As you look at the chart remember the differences between the vertical and the horizontal scale. The overall differences in elevation are about 200 feet over the distance of 50 miles. While this looks hilly, at most times the grades are imperceptible.
Elevation charts between cities
For a printable version of all charts, click here.
In the above chart A is the Ottawa Depot, B is the Ottawa Trailhead, both Cs are resting benches by the trail and D is the Princeton Trailhead.
The trail within Ottawa is a bit varied in elevation, but this is mitigated by the fact that it is paved. Climbs are easier and the coasting downhill is quit enjoyable when the opportunity arises. There are, however, many stops for cross traffic. Once outside the city limits (a little past the overpass for I-35) the trail is basically a steady climb all the way to the 8 mile mark, one mile before you hit Princeton. The climb is only about 16 feet per mile, so it is practically imperceptible. There is tree cover for most of the way, but since the trail runs North-South a lot of sun will get through in the middle portions of the day. There are slight bumps while the trail rises to meet the crossing county roads, you might want to raise out of the seat while crossing as the surface is much rougher than on the trail.
In the above chart A is the Princeton Trailhead, B is a resting bench by the trail and C is the Richmond Trailhead.
This section of the trail is wooded as you approach the towns but the center is pretty wide open. The grade is slight, a rise or drop (depending if you are headed North or South) of about a foot every tenth of a mile. On windy days this section can seem much harder than it is, due to the lack of cover. The bench at about the 12 mile mark has a nice view of a round house to the South.
In the above chart A is the Richmond Trailhead, the Bs are resting benches by the trail, C is another resting bench and a bridge, D is the Pottawatomie Creek Bridge and E is the Santa Fe Depot and Garnett Trailhead.
The most difficult section of the trail from either direction. From the 20 mile mark there is a 5 mile climb in either direction, 125 feet to the North and 160 feet to the South. There is a reason why this section is well supplied with benches. The recently replaced Pottawatomie Bridge is a good place for a rest or a picnic. This section is well travelled out of Garnett, so expect to see other cyclists, runners or walkers.
In the above chart A is the Santa Fe Depot & Garnett Trailhead, the Bs are resting benches by the trail and C is the Welda Trailhead.
The first couple of miles out of Garnett are a steady down slope as one leaves the Santa Fe Depot. Soon after passing over Highway 59 the ascent to Welda begins. Over 10 miles the trail steadily gains 100 feet in elevation. It is a grade that seems to make a difference while heading South, but while travelling North does not seem to be a great aid to the cyclist. During this stretch the terrain transitions from wooded to “High Plains.” The surroundings give way to scrub brush and some natural prairie. Look for long vistas and little shelter from the wind. The climb flattens out one mile to the North of Welda giving an easy ride into town.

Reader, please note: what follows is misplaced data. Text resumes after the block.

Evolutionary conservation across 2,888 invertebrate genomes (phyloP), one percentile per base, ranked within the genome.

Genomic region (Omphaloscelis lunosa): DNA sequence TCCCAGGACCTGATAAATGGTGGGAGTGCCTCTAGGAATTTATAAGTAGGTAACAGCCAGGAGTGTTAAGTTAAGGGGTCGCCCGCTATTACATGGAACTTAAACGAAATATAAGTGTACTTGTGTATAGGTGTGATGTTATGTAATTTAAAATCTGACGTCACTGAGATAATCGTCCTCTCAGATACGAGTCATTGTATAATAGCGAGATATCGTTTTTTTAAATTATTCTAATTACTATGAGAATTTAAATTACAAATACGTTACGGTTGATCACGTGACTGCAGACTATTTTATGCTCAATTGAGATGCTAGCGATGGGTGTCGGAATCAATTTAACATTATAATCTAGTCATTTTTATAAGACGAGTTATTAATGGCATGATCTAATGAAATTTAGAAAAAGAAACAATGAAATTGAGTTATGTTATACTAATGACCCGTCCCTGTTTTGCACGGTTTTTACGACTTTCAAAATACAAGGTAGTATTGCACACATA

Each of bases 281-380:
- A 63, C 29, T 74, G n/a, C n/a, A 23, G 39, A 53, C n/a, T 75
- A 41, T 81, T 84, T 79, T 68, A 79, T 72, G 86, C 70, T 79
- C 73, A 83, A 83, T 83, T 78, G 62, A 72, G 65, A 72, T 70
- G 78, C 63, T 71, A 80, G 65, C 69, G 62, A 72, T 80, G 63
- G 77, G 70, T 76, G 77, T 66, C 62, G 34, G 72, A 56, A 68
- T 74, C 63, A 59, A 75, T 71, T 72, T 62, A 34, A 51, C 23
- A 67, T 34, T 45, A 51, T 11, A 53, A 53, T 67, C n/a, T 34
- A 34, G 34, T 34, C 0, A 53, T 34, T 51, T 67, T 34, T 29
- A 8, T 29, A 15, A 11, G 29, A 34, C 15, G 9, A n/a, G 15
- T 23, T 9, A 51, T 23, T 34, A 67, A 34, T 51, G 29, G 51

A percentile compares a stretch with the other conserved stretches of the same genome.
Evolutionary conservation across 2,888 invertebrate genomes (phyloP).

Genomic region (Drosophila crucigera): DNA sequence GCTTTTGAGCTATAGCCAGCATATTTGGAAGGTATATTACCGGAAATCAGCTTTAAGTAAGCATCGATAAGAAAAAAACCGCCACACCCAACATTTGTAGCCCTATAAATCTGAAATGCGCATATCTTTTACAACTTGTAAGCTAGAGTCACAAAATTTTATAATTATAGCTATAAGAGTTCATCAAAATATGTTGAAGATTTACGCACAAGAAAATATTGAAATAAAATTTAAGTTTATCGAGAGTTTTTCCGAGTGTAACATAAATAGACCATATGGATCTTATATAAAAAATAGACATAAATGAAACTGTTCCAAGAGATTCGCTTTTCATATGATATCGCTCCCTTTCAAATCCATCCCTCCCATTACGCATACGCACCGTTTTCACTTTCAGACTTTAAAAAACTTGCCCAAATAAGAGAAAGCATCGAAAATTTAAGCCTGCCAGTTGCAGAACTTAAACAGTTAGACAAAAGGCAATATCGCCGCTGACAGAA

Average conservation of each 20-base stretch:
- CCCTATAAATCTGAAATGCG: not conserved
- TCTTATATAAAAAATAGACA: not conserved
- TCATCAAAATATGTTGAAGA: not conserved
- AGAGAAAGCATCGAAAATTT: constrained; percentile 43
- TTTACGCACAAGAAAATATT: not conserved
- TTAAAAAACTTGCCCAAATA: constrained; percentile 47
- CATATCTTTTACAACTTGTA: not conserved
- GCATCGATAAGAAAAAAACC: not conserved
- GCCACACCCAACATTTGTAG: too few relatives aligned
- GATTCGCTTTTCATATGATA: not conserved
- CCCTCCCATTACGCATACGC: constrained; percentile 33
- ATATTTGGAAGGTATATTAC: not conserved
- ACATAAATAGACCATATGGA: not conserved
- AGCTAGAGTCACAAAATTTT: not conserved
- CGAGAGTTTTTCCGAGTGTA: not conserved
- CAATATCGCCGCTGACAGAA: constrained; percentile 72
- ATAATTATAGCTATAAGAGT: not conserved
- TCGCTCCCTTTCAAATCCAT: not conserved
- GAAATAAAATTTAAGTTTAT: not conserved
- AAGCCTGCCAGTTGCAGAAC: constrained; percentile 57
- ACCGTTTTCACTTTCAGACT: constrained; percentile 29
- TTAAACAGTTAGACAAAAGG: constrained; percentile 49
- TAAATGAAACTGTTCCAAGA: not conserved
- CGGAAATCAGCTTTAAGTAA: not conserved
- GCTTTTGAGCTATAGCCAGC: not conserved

In the above chart A is the Welda Trailhead, B is the tunnel under Highway 169, the Cs are resting benches beside the trail and D is the Colony Trailhead.
Excepting the mile outside of Colony, the cyclist would be hard pressed to perceive this section of trail as anything but flat. While there is some grade, it is much less than on other sections of the trail. There are occasional trees beside the trail as it heads almost straight South between Highway 169 and Old Colony/Welda Road, some of which bear fruit in season. Mostly, however, there is a chance to catch some long range prairie vistas. Bring your water, this stretch will tend to make you thirsty.
In the above chart A is the Colony Trailhead, Bs are resting benches beside the trail, C is the tunnel under Highway 169 and D is the Carlyle Trailhead.
From the edge of Colony to the Carlyle Trailhead is about 5 miles. The difference in elevation between those two spots is over 100 feet. If you are heading North, you will be climbing. South, descending. While the grade is one or the other, the terrain is very schizophrenic, dividing at almost the halfway point as the trail goes under Highway 169. The Northern half is a continuation of the “High Plains” vistas typical of the Welda/Colony leg of the trail. The Southern half quickly becomes wooded, quite densely in fact. It is easy to miss the ruins of the Lumberman’s Cement Company off to the East obscured by the trees and foliage.
In the above chart A is the Carlyle Trailhead, Bs are resting benches beside the trail, C is Iola Trailhead at Chofachique Park, D is Riverside Park and E is the bridge over Elm Creek.
Between Carlyle and Iola the Prairie Sprit Trail is extremely flat. Technically, the low point between these two cities is a bridge over a tributary of the Neosho River at Mile 48. Inside Iola, the elevation drops as the trail approches the Neosho River proper. After crossing a bridge over the river the trail gains elevation as it enters Bassett. Currently the trail ends at Chofachique Park, but the section to Riverside Park should soon be open.
In the above chart the As are resting benches beside the trail, B is the Iola Trailhead at Chofachique Park, C is Riverside Park and D is the bridge over Elm Creek.
The Southwind Rail Trail opened in 2013.